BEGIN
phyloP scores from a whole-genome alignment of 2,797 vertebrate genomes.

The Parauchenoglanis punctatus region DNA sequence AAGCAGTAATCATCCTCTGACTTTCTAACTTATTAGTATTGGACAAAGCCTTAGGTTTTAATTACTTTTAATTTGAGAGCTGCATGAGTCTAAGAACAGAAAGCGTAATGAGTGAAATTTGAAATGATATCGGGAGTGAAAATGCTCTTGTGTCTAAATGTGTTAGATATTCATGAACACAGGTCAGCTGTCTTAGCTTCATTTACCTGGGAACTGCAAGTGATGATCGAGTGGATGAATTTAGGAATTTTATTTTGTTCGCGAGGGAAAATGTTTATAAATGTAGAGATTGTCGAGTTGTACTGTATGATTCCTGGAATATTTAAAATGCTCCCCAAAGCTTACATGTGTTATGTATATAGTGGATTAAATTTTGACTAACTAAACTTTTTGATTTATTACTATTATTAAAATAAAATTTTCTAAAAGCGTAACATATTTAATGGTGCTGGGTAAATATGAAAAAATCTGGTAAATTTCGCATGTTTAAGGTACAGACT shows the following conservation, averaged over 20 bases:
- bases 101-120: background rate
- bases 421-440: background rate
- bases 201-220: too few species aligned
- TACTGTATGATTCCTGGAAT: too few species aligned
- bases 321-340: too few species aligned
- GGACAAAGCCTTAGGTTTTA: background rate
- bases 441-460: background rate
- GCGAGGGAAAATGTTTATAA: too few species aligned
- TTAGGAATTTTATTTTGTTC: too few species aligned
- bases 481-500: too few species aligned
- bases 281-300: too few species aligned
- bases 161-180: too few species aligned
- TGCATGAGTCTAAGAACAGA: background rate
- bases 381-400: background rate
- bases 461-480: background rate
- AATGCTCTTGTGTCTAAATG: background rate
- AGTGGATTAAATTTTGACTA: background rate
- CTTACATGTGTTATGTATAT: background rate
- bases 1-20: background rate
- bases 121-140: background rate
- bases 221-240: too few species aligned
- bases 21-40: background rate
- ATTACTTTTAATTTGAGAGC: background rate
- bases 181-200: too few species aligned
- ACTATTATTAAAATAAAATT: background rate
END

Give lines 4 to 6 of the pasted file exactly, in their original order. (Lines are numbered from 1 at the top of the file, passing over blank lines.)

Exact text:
- bases 421-440: background rate
- bases 201-220: too few species aligned
- TACTGTATGATTCCTGGAAT: too few species aligned